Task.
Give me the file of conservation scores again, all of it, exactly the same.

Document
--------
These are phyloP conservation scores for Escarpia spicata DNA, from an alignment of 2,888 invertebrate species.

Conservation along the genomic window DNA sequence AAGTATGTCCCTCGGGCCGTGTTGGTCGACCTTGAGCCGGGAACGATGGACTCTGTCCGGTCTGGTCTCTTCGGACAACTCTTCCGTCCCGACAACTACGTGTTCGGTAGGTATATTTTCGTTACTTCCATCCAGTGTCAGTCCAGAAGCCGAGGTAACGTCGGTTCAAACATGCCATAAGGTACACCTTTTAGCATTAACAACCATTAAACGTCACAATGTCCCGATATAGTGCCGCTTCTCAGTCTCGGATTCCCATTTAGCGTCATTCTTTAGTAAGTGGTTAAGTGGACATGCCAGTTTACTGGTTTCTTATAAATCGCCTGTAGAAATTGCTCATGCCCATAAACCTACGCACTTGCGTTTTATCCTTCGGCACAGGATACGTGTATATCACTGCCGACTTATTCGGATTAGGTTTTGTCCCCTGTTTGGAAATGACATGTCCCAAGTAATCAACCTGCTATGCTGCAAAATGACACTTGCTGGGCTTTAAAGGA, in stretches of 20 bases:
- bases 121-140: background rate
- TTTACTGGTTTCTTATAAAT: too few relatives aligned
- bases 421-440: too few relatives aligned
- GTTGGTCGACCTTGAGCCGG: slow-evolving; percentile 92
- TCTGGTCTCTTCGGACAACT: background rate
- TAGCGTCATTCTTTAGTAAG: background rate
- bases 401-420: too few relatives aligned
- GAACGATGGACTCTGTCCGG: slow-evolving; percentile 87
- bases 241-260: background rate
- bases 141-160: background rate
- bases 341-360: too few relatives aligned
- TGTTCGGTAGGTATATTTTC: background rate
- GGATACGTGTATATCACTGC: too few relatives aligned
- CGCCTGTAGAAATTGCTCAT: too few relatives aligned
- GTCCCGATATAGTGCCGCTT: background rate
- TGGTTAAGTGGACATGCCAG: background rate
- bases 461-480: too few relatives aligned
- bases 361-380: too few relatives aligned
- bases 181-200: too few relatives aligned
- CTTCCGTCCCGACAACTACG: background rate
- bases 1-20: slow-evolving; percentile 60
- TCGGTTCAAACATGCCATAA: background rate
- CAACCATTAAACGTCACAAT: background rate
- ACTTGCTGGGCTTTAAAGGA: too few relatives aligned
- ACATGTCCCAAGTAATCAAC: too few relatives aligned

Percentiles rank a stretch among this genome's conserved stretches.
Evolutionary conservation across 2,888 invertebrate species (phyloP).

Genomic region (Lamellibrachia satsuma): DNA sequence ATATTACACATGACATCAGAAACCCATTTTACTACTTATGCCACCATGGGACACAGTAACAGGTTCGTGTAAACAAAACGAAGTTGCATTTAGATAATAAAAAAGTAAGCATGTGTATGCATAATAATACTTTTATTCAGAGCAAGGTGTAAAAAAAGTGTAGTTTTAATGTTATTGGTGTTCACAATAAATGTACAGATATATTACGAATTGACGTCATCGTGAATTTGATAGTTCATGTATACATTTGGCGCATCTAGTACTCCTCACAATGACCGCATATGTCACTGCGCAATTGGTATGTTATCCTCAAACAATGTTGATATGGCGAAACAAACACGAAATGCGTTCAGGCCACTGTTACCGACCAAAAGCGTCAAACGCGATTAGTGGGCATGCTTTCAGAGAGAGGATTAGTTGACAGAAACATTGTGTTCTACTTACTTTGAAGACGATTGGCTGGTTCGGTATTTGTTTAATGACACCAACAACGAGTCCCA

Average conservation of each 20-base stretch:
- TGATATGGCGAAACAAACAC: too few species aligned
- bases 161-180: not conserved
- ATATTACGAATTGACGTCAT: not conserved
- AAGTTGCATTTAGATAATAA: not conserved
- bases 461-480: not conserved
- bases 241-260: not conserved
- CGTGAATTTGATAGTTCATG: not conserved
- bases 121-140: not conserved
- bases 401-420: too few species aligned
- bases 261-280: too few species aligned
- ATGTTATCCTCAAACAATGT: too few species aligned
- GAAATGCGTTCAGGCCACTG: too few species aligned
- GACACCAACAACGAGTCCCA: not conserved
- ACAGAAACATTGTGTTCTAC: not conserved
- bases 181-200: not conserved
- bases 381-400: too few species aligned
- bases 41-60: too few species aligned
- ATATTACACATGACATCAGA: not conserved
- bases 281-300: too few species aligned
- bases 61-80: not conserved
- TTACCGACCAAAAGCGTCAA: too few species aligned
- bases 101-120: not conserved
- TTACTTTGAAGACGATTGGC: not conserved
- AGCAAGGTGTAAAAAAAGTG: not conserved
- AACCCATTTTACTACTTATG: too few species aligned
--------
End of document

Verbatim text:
These are phyloP conservation scores for Escarpia spicata DNA, from an alignment of 2,888 invertebrate species.

Conservation along the genomic window DNA sequence AAGTATGTCCCTCGGGCCGTGTTGGTCGACCTTGAGCCGGGAACGATGGACTCTGTCCGGTCTGGTCTCTTCGGACAACTCTTCCGTCCCGACAACTACGTGTTCGGTAGGTATATTTTCGTTACTTCCATCCAGTGTCAGTCCAGAAGCCGAGGTAACGTCGGTTCAAACATGCCATAAGGTACACCTTTTAGCATTAACAACCATTAAACGTCACAATGTCCCGATATAGTGCCGCTTCTCAGTCTCGGATTCCCATTTAGCGTCATTCTTTAGTAAGTGGTTAAGTGGACATGCCAGTTTACTGGTTTCTTATAAATCGCCTGTAGAAATTGCTCATGCCCATAAACCTACGCACTTGCGTTTTATCCTTCGGCACAGGATACGTGTATATCACTGCCGACTTATTCGGATTAGGTTTTGTCCCCTGTTTGGAAATGACATGTCCCAAGTAATCAACCTGCTATGCTGCAAAATGACACTTGCTGGGCTTTAAAGGA, in stretches of 20 bases:
- bases 121-140: background rate
- TTTACTGGTTTCTTATAAAT: too few relatives aligned
- bases 421-440: too few relatives aligned
- GTTGGTCGACCTTGAGCCGG: slow-evolving; percentile 92
- TCTGGTCTCTTCGGACAACT: background rate
- TAGCGTCATTCTTTAGTAAG: background rate
- bases 401-420: too few relatives aligned
- GAACGATGGACTCTGTCCGG: slow-evolving; percentile 87
- bases 241-260: background rate
- bases 141-160: background rate
- bases 341-360: too few relatives aligned
- TGTTCGGTAGGTATATTTTC: background rate
- GGATACGTGTATATCACTGC: too few relatives aligned
- CGCCTGTAGAAATTGCTCAT: too few relatives aligned
- GTCCCGATATAGTGCCGCTT: background rate
- TGGTTAAGTGGACATGCCAG: background rate
- bases 461-480: too few relatives aligned
- bases 361-380: too few relatives aligned
- bases 181-200: too few relatives aligned
- CTTCCGTCCCGACAACTACG: background rate
- bases 1-20: slow-evolving; percentile 60
- TCGGTTCAAACATGCCATAA: background rate
- CAACCATTAAACGTCACAAT: background rate
- ACTTGCTGGGCTTTAAAGGA: too few relatives aligned
- ACATGTCCCAAGTAATCAAC: too few relatives aligned

Percentiles rank a stretch among this genome's conserved stretches.
Evolutionary conservation across 2,888 invertebrate species (phyloP).

Genomic region (Lamellibrachia satsuma): DNA sequence ATATTACACATGACATCAGAAACCCATTTTACTACTTATGCCACCATGGGACACAGTAACAGGTTCGTGTAAACAAAACGAAGTTGCATTTAGATAATAAAAAAGTAAGCATGTGTATGCATAATAATACTTTTATTCAGAGCAAGGTGTAAAAAAAGTGTAGTTTTAATGTTATTGGTGTTCACAATAAATGTACAGATATATTACGAATTGACGTCATCGTGAATTTGATAGTTCATGTATACATTTGGCGCATCTAGTACTCCTCACAATGACCGCATATGTCACTGCGCAATTGGTATGTTATCCTCAAACAATGTTGATATGGCGAAACAAACACGAAATGCGTTCAGGCCACTGTTACCGACCAAAAGCGTCAAACGCGATTAGTGGGCATGCTTTCAGAGAGAGGATTAGTTGACAGAAACATTGTGTTCTACTTACTTTGAAGACGATTGGCTGGTTCGGTATTTGTTTAATGACACCAACAACGAGTCCCA

Average conservation of each 20-base stretch:
- TGATATGGCGAAACAAACAC: too few species aligned
- bases 161-180: not conserved
- ATATTACGAATTGACGTCAT: not conserved
- AAGTTGCATTTAGATAATAA: not conserved
- bases 461-480: not conserved
- bases 241-260: not conserved
- CGTGAATTTGATAGTTCATG: not conserved
- bases 121-140: not conserved
- bases 401-420: too few species aligned
- bases 261-280: too few species aligned
- ATGTTATCCTCAAACAATGT: too few species aligned
- GAAATGCGTTCAGGCCACTG: too few species aligned
- GACACCAACAACGAGTCCCA: not conserved
- ACAGAAACATTGTGTTCTAC: not conserved
- bases 181-200: not conserved
- bases 381-400: too few species aligned
- bases 41-60: too few species aligned
- ATATTACACATGACATCAGA: not conserved
- bases 281-300: too few species aligned
- bases 61-80: not conserved
- TTACCGACCAAAAGCGTCAA: too few species aligned
- bases 101-120: not conserved
- TTACTTTGAAGACGATTGGC: not conserved
- AGCAAGGTGTAAAAAAAGTG: not conserved
- AACCCATTTTACTACTTATG: too few species aligned